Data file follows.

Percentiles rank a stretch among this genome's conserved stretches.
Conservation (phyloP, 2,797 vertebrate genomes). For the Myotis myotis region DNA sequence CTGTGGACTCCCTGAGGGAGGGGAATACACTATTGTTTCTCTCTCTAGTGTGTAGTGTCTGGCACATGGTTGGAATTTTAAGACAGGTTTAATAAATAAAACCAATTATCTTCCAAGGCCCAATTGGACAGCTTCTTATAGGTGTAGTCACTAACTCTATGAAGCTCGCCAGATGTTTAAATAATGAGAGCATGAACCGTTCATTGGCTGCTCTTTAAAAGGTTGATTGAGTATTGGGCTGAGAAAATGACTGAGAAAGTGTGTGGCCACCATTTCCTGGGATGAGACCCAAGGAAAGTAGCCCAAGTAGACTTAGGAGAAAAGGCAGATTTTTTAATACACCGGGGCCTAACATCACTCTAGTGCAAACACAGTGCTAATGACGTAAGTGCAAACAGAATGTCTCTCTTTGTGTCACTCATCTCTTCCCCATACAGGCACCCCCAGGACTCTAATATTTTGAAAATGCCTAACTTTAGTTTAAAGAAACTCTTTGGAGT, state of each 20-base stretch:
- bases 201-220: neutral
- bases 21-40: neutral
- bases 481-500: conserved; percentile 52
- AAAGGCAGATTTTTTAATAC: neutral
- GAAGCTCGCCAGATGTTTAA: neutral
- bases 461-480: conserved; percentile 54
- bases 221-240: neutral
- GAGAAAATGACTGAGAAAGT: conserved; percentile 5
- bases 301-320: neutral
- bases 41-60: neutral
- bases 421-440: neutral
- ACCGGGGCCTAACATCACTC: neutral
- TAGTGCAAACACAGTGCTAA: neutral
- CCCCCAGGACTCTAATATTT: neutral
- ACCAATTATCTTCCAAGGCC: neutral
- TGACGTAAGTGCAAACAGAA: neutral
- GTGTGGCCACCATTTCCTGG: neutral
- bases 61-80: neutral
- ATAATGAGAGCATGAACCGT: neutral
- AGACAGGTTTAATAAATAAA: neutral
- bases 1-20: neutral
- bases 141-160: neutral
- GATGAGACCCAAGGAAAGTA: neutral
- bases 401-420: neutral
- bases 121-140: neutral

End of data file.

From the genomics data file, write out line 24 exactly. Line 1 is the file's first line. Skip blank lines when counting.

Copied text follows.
- bases 141-160: neutral